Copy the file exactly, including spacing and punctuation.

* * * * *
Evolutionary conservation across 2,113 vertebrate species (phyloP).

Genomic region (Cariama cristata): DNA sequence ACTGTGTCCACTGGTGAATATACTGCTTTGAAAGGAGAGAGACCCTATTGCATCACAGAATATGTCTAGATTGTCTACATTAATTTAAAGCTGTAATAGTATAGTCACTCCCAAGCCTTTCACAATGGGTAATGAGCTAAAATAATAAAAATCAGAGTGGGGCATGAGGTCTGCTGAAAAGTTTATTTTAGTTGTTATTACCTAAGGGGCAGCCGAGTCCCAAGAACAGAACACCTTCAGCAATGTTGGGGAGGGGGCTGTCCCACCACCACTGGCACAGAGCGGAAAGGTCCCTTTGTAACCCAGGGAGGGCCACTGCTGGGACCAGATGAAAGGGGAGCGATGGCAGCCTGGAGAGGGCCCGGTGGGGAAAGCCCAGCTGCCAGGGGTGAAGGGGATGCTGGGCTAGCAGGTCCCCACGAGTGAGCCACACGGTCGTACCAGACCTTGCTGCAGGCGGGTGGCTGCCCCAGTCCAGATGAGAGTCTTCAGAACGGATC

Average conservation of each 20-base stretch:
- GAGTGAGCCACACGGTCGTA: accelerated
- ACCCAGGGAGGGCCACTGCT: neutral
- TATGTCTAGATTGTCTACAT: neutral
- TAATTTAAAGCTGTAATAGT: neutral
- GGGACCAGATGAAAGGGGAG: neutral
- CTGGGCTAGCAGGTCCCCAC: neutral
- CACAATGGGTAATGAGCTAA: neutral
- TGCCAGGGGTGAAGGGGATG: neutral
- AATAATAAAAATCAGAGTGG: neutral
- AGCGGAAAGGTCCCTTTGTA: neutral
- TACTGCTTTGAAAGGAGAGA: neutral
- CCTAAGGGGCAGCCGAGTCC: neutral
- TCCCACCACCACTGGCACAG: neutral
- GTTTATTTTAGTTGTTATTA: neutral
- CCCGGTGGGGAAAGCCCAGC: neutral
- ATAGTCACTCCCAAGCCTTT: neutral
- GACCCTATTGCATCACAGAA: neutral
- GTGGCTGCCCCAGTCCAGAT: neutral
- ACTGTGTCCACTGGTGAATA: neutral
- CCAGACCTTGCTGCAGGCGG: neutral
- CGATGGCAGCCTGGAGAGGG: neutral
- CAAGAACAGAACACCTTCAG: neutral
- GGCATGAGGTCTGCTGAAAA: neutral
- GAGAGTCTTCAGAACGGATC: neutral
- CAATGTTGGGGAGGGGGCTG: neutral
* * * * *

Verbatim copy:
Evolutionary conservation across 2,113 vertebrate species (phyloP).

Genomic region (Cariama cristata): DNA sequence ACTGTGTCCACTGGTGAATATACTGCTTTGAAAGGAGAGAGACCCTATTGCATCACAGAATATGTCTAGATTGTCTACATTAATTTAAAGCTGTAATAGTATAGTCACTCCCAAGCCTTTCACAATGGGTAATGAGCTAAAATAATAAAAATCAGAGTGGGGCATGAGGTCTGCTGAAAAGTTTATTTTAGTTGTTATTACCTAAGGGGCAGCCGAGTCCCAAGAACAGAACACCTTCAGCAATGTTGGGGAGGGGGCTGTCCCACCACCACTGGCACAGAGCGGAAAGGTCCCTTTGTAACCCAGGGAGGGCCACTGCTGGGACCAGATGAAAGGGGAGCGATGGCAGCCTGGAGAGGGCCCGGTGGGGAAAGCCCAGCTGCCAGGGGTGAAGGGGATGCTGGGCTAGCAGGTCCCCACGAGTGAGCCACACGGTCGTACCAGACCTTGCTGCAGGCGGGTGGCTGCCCCAGTCCAGATGAGAGTCTTCAGAACGGATC

Average conservation of each 20-base stretch:
- GAGTGAGCCACACGGTCGTA: accelerated
- ACCCAGGGAGGGCCACTGCT: neutral
- TATGTCTAGATTGTCTACAT: neutral
- TAATTTAAAGCTGTAATAGT: neutral
- GGGACCAGATGAAAGGGGAG: neutral
- CTGGGCTAGCAGGTCCCCAC: neutral
- CACAATGGGTAATGAGCTAA: neutral
- TGCCAGGGGTGAAGGGGATG: neutral
- AATAATAAAAATCAGAGTGG: neutral
- AGCGGAAAGGTCCCTTTGTA: neutral
- TACTGCTTTGAAAGGAGAGA: neutral
- CCTAAGGGGCAGCCGAGTCC: neutral
- TCCCACCACCACTGGCACAG: neutral
- GTTTATTTTAGTTGTTATTA: neutral
- CCCGGTGGGGAAAGCCCAGC: neutral
- ATAGTCACTCCCAAGCCTTT: neutral
- GACCCTATTGCATCACAGAA: neutral
- GTGGCTGCCCCAGTCCAGAT: neutral
- ACTGTGTCCACTGGTGAATA: neutral
- CCAGACCTTGCTGCAGGCGG: neutral
- CGATGGCAGCCTGGAGAGGG: neutral
- CAAGAACAGAACACCTTCAG: neutral
- GGCATGAGGTCTGCTGAAAA: neutral
- GAGAGTCTTCAGAACGGATC: neutral
- CAATGTTGGGGAGGGGGCTG: neutral